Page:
Morality, Caste, Love and Reality – Farzana in Seema Sastry

This post is definitely related to this one–> Click here

Mmm…. I still remember that I said this in a previous post some time ago:

I was told that posting pictures of lewd, scantily dressed and revealing women is an immoral action. It is better not to be engaged in such actions they say. They also say that: One must maintain the purity of our souls by safeguarding our moral standards.

Morality, Voyeurism and Democracy

In countering such an argument, I say that morality is often used to supress freedoom of expression and even freedom of thought.

Nevertheless, I understand that there are some kind of limits to freedom of expression and even democracy. But these limits should be based on a collective agreement, rather than one party telling the other that such and such action is immoral.

Ha ha… this reminds me of this newspiece by Ragalahari – Shriya sorry for sexy outfit. This news is already dated, but for the purposes of this posting, it is still relevant.  This actress has bowed to the pressure of the moral police Hindu Makkal Katchi. And as a result the actress has offered her apology for wearing a sexy dress. Perhaps this dress is the one that appears in this gallery @ Ragalahari.

So much for the issue of lewd and scantily dressed women. (Hey, even the definition of lewd and scantily dressed women are subjective!)

Enough of this thing morality and what I should do or not do….i.e. post or not post in this blog… or what and how should people dress.

I will deal with the issue of moral police and morality in later entries…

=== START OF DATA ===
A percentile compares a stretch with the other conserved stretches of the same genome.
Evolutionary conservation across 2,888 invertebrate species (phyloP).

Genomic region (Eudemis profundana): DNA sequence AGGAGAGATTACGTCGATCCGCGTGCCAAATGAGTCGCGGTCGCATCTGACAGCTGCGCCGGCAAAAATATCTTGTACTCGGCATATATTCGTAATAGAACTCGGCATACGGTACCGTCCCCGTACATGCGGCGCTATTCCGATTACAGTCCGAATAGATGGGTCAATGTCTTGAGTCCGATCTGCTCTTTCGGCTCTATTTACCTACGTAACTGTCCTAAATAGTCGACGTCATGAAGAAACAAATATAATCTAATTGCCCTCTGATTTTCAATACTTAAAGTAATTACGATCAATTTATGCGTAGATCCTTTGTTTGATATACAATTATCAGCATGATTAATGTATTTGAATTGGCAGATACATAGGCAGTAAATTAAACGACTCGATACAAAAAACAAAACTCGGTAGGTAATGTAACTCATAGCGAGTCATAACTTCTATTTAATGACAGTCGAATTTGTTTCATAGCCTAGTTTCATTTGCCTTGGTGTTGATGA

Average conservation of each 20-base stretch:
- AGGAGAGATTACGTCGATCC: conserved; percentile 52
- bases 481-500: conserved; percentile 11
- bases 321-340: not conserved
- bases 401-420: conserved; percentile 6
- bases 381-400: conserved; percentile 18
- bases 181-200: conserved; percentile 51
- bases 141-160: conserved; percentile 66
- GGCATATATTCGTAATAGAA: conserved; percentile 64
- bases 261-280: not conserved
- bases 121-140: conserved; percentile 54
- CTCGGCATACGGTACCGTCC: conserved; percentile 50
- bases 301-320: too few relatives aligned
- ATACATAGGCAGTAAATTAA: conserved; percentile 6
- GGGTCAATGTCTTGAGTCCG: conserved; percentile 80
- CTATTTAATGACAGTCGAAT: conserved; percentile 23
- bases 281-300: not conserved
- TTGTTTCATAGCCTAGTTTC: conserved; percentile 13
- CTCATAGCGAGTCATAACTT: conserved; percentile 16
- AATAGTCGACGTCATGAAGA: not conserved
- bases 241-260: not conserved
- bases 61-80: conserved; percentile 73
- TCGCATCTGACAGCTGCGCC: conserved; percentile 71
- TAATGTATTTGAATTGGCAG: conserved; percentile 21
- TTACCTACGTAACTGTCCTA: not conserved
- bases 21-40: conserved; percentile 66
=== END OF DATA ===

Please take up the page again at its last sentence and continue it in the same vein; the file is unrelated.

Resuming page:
Now, I am turning to a somewhat different issue…..

This post is somewhat related to my discussions on cleavages in society. Just to refresh the memory, I have discussed this issue in the posts below:

Cleavages in Society and the Concept of Democracy

2008 – The Year of Cleavages… 

Cleavages that makes you… 

Cleavages in society – Further discussions  

Today’s post will be discussed within the context of a film that touches on several issues on the cleavages in society. 

Aha… I found this stills of Farzana @ Ragalahari. These are from the movie Seema Sastry.

This movie is one of those movies where a lower class girl falls for an upper class boy. Of course, in the Indian context it is the case where a lower caste girl falls for a brahmin boy.

Here are some pictures of Farzana who play the heroine – Surekha Reddy. These pictures are from Ragalahari.

Picture Credit: Farzana – Seema Sastry @ Ragalahari

Picture Credit: Farzana – Seema Sastry @ Ragalahari

Picture Credit: Farzana – Seema Sastry @ Ragalahari

Picture Credit: Farzana – Seema Sastry @ Ragalahari

I wonder, what will you do if you are in such a situation. If you are a brahmin boy who loves a lower caste girl.

Or if you are a lower caste girl who falls for a brahmin boy.

What if the roles are reversed. What will you do if  you are a lower caste boy who loves a brahmin girl… or… vice-versa?


For a more complete review of Seema Sastry – see this review Seema Sastry – Review by OneIndia.

Actually this film is a bit more complicated than what I have potrayed it….. it is much more than a low caste-high caste issue. It is also about power and politics…. in one sense.. of course….

On the other hand this film is also about morality. Morality here is defined as what is considered right or wrong. And this morality goes along caste and social position… which are beyond what individuals would want it to be. In other words, morality is imposed upon individuals, though this does not stop those individuals from rebelling against morality and moral norms that are stiffling and oppressive in nature.

Nevertheless, this film has a happy ending… which I think is not always reflecting reality. In reality, caste and social class (and morality) based frictions and conflicts often end in violence and tragedy to all parties.

And usually people who don’t like living under a certain moral code(s), there is an easier way out – they just move to other places where there are more freedom or less morality constraints.

All picture credits to Ragalahari


About this entry